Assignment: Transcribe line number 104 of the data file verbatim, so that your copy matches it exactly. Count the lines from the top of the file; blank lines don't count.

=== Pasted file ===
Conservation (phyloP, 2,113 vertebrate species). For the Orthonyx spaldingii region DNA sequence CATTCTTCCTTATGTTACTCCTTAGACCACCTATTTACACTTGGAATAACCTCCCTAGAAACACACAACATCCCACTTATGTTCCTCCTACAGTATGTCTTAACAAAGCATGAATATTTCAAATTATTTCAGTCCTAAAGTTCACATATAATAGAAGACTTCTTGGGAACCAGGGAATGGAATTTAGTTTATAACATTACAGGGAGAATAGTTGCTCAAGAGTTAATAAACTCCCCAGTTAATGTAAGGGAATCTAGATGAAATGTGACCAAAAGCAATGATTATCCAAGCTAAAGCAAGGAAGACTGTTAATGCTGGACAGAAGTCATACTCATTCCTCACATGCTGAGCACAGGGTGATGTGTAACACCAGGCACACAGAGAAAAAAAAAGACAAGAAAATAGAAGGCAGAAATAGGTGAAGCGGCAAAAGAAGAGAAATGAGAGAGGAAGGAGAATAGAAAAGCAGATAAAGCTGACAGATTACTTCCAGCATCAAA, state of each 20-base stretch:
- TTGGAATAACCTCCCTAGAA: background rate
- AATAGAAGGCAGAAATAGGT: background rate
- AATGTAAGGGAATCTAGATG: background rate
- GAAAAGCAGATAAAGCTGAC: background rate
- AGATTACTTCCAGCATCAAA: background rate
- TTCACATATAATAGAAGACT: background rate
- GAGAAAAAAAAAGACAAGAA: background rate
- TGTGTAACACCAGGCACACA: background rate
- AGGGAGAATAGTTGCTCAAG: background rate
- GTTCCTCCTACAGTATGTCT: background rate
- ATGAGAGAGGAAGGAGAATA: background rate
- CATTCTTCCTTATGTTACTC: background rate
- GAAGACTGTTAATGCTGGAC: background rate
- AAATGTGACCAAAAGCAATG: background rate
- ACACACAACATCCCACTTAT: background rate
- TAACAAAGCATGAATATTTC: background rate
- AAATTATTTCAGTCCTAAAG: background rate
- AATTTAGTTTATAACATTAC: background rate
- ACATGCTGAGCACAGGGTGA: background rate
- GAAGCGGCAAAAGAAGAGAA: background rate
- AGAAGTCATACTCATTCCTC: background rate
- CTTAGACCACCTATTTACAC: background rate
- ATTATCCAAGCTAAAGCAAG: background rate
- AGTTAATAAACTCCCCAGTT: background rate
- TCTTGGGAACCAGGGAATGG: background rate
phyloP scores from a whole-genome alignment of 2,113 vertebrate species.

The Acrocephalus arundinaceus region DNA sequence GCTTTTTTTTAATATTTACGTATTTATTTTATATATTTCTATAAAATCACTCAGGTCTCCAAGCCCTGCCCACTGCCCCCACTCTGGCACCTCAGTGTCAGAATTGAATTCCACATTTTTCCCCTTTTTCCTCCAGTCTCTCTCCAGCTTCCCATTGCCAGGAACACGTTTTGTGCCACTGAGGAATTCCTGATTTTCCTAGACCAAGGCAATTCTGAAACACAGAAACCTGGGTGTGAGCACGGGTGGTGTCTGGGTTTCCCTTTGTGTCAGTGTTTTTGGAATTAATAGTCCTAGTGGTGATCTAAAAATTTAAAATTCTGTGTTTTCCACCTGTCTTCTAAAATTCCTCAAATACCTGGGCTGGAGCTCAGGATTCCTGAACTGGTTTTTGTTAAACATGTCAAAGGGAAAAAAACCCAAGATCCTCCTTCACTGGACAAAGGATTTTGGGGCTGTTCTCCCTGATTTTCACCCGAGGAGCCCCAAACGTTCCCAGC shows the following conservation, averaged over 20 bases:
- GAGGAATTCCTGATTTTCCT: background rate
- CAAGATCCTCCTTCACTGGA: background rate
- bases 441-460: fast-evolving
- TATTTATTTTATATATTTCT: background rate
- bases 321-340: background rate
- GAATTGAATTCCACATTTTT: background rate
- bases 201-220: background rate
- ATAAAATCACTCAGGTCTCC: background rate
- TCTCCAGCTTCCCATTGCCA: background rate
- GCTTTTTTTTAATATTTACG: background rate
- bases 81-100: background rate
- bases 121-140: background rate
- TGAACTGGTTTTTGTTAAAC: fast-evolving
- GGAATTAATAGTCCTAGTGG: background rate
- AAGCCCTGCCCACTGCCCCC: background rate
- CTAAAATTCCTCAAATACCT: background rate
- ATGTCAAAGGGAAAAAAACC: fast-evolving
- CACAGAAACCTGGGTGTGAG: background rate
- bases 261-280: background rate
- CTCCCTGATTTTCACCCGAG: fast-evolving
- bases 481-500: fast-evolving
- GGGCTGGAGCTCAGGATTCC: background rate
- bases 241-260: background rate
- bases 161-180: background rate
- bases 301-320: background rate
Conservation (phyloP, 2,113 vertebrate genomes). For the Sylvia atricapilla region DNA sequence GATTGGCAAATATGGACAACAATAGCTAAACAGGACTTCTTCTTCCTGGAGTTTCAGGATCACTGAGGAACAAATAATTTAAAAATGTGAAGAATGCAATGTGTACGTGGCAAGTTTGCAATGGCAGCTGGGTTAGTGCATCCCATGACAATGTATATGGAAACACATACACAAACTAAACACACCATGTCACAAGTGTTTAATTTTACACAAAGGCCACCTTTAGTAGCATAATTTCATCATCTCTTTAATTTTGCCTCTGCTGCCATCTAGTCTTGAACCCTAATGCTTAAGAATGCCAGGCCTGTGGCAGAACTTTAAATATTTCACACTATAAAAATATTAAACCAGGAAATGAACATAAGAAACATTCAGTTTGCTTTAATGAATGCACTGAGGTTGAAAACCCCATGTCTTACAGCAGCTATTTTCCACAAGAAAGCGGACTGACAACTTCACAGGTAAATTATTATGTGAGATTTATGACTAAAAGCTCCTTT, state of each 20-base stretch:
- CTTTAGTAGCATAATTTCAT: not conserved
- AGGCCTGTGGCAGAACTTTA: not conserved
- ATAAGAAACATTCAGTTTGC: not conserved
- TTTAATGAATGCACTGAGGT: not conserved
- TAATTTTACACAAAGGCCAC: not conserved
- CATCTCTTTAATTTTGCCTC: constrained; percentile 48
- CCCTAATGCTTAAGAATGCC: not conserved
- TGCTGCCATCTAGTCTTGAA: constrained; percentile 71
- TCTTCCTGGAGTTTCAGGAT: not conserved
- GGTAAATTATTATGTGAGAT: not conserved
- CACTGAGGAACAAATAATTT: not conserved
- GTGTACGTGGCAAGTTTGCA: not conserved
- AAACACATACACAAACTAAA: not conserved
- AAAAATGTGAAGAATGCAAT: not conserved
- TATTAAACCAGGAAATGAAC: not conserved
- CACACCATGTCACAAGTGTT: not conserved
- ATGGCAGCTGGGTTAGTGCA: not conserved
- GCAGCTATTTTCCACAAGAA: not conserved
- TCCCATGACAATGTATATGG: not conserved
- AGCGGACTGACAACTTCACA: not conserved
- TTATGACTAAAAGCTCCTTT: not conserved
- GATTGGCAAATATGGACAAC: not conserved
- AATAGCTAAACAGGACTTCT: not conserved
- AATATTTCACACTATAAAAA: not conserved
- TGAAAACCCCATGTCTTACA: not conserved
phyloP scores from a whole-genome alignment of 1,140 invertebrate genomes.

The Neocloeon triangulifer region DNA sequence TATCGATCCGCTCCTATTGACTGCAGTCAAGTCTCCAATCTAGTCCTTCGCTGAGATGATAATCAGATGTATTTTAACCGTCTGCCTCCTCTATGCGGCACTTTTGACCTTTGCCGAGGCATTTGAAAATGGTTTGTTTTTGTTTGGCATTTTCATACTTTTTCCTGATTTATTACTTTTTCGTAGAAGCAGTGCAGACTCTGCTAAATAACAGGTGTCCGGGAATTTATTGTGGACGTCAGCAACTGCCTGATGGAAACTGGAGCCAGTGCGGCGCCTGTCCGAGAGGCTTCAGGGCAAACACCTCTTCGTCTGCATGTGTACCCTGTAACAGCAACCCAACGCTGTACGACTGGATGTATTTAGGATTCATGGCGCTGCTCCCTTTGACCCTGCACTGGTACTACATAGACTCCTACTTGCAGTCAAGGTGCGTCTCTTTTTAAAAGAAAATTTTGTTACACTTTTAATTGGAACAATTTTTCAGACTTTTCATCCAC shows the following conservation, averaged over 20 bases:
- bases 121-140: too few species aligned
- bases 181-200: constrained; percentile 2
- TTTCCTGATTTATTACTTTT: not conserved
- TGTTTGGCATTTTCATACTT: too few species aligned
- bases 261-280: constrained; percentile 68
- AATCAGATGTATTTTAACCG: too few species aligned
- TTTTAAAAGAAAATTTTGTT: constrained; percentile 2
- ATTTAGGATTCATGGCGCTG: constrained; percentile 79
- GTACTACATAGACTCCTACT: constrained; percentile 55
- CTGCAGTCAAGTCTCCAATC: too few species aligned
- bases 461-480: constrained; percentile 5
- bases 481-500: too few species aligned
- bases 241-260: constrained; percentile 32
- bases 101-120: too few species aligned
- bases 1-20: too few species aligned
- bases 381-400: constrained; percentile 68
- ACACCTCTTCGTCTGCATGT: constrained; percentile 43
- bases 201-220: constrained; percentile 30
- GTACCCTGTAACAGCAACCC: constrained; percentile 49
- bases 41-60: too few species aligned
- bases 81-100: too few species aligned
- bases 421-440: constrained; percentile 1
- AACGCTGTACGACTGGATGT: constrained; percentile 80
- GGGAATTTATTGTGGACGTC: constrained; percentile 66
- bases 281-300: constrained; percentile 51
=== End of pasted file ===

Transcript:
- AACGCTGTACGACTGGATGT: constrained; percentile 80